Watching the Transformers two-disc special edition on DVD feels like an unfairly muted experience. A spectacle of this proportion is better served on the big screen. I reviewed the film during it’s theatrical release and found most of the problems I experienced in that initial viewing remained intact. The plot is spread too thin over too many characters. There are logic and pacing problems and there is still too much signature “Michael Bay-ness” in the film to endear itself to me.

One thing I became more forgiving of was the designs of the robots. Engulfing your entire field of vision on the big screen, the bodies of twisting, twitching metal were tough to identify. Confined to your TV, Optimus Prime and the rest of the Autobots become more manageable and recognizable.

As the movie progresses to it’s big downtown battle sequence, I found myself even more impressed with the complexity of their design and the fluidity of their movements. Once you get past the knee-jerk “But Ironhide doesn’t look like that!” reaction from your childhood, these modern updates makes more and more sense.

That aside, the two-disc edition includes an excellent set of extras on the second disc. Two hour-long documentaries broken into different chapters detail brilliantly the filming of the movie from concept to completion.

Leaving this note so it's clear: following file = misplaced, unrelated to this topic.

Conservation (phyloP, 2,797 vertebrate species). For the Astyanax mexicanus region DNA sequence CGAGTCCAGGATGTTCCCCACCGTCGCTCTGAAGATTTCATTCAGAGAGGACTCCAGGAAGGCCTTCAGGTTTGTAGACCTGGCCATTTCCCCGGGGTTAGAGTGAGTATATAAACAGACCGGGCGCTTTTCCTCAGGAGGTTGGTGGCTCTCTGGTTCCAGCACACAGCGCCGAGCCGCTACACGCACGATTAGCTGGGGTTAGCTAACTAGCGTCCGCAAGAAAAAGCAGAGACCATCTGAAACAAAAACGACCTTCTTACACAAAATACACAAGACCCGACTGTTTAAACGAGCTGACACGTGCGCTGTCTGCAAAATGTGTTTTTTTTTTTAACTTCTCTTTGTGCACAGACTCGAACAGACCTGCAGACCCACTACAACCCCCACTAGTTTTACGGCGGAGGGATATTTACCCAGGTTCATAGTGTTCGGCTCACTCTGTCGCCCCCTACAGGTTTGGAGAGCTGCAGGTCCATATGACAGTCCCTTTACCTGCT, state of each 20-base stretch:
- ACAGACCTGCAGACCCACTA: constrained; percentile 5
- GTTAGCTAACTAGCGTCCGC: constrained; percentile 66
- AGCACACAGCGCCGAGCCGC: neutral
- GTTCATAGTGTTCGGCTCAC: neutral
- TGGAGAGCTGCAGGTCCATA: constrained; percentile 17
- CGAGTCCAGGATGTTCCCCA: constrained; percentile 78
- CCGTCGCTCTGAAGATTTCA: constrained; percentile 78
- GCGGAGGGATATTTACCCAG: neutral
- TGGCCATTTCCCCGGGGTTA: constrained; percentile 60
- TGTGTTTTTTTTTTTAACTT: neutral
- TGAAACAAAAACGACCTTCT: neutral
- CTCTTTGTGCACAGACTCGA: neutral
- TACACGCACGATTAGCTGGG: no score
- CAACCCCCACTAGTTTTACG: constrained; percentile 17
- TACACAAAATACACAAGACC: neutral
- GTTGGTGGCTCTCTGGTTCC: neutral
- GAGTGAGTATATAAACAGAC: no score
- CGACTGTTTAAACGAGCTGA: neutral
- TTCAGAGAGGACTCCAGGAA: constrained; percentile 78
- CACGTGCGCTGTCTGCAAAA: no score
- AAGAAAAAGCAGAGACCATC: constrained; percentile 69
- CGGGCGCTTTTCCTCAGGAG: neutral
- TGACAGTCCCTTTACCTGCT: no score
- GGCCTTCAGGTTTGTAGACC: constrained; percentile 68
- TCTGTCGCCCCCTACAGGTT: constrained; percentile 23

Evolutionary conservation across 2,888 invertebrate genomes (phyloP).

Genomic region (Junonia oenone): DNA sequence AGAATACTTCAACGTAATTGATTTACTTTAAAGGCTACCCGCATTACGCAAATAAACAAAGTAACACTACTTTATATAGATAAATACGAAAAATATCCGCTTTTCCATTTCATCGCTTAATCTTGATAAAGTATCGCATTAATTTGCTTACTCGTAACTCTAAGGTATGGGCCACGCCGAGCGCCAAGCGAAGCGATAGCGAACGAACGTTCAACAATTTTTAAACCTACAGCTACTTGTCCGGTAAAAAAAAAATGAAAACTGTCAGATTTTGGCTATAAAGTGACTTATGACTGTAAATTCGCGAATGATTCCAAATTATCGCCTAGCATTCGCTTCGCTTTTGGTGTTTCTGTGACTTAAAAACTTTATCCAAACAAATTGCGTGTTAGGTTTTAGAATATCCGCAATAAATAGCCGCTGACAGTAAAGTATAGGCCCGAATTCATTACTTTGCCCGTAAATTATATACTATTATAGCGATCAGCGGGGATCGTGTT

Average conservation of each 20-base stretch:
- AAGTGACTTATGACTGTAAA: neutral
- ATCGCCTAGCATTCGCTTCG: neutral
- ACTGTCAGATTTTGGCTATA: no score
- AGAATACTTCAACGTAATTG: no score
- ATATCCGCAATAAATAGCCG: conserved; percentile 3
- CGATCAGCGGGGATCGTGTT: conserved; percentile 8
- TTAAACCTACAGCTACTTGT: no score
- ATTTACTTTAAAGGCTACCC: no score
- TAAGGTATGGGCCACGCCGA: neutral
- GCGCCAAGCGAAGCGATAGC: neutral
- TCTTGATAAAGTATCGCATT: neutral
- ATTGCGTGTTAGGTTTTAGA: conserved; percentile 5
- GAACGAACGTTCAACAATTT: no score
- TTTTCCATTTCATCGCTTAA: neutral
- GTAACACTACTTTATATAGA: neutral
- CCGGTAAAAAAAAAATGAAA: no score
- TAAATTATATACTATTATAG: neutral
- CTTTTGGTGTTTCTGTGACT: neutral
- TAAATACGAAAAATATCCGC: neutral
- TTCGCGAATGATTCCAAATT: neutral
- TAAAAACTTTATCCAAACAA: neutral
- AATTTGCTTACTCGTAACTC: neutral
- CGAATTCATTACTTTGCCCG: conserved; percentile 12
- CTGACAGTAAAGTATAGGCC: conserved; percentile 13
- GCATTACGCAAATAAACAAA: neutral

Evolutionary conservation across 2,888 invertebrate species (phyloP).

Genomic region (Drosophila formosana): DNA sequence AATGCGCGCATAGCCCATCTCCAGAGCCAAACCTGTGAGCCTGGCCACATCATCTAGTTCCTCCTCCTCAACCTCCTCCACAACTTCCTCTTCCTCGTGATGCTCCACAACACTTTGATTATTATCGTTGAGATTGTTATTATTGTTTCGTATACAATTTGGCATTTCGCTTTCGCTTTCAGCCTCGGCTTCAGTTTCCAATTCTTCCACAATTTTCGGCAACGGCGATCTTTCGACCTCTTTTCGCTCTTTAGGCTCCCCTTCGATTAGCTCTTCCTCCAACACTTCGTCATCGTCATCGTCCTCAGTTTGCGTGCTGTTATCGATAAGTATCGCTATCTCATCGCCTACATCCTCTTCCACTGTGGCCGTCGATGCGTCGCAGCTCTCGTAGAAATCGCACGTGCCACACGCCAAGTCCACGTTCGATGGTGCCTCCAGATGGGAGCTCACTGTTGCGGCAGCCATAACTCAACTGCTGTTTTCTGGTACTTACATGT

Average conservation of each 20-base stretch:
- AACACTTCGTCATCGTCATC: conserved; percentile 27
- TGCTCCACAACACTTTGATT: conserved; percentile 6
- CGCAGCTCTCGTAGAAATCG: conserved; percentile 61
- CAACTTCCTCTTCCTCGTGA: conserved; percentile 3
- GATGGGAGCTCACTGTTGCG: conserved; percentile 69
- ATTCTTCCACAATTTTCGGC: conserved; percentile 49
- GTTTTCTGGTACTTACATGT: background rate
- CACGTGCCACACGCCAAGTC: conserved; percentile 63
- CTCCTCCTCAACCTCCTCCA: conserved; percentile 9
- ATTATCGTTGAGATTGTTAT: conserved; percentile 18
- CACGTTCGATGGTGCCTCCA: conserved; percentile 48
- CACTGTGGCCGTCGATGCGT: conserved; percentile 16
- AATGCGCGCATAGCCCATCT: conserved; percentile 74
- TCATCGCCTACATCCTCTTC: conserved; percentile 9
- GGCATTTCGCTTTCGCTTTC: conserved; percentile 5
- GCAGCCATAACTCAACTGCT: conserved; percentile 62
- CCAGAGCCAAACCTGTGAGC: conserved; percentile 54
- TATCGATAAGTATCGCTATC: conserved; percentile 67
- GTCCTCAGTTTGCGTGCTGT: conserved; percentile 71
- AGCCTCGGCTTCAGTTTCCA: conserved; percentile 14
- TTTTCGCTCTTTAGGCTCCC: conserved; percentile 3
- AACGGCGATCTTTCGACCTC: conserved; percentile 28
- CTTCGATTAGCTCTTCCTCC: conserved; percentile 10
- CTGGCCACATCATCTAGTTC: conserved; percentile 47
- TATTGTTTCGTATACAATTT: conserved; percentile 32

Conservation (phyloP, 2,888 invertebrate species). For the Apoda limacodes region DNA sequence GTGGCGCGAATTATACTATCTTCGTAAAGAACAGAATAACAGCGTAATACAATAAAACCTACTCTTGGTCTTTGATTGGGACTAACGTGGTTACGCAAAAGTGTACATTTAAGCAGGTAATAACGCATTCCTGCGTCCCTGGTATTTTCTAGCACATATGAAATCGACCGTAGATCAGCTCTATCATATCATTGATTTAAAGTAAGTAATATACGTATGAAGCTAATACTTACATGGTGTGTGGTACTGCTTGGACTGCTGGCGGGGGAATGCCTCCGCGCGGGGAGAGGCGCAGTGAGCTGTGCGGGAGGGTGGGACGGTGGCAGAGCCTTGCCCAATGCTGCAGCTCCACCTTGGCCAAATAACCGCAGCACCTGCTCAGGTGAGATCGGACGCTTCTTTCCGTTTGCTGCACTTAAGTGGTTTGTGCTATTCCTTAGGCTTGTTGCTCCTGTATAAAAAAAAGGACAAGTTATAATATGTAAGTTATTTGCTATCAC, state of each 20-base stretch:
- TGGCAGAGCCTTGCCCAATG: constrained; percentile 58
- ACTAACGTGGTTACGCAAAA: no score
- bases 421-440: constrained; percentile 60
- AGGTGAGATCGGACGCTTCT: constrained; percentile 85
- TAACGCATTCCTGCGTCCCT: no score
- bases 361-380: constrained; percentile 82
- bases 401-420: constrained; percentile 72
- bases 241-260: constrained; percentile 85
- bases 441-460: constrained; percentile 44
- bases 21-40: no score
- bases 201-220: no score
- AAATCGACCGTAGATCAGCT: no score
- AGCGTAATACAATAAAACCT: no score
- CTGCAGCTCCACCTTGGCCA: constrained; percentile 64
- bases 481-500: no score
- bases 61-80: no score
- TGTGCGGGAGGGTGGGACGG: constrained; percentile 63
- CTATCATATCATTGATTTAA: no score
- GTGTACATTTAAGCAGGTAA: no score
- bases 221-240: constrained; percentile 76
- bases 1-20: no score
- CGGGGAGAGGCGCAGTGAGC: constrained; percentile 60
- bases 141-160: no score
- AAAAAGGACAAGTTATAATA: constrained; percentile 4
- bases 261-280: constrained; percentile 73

ILM comes off looking the best explaining the Transformers look and feel – how they developed the complex programming that gave every last nut and bolt a place to fold and lock into shape between vehicle and robot transformation. The detailing given to each character down to every last nick and scratch is the hallmark of this film.

The writers of the film – Roberto Orci and Alex Kurtzman – do a good job of explaining why some robots made it into the film and others didn’t. They also made a good case for fan favorite transforming into an “alien jet” and not a more terrestrial vehicle – more glaringly, why he doesn’t transform into his signature form, a Walther P-38 handgun.

“We decided there would be no mass-displacement in the movie. Megatron can turn into a gun in the cartoon and you don’t think twice. But we found in the movie that Megatron turning into a gun was the equivalent of Darth Vader turning into his lightsaber and having someone else swing him around.”

Although they make no explanation about the mass-displacement of the condensed Allspark, they make a good point about Megatron.

Between the writers and the animators, there is clear affinity for the characters and an understanding of their histories. But not everyone comes off so well. In their interviews, Michael Bay, Shia LaBeouf executive producer Steven Spielberg and representatives from Hasbro all look like money hungry opportunists trying to revive a 20 year-old franchise. It’s really not worth going into detail, but more often than not, you get the sense that these parties are looking down their nose at the geek culture that spawned this level of success for their film.

Despite the general unpleasantness Bay exhibits on a regular basis (yelling his direction through a megaphone is one of his more “charming” traits) you have to give credit to him as someone who knows how to deliver a visceral thrill and for insisting on doing it with practical effects. Watching the behind-the-scenes on how many of these complicated shots were achieved makes the film a much richer experience and makes the two-disc edition well worth the money.

↓ Transcript
Theater Hopper reviews Transformers on DVD.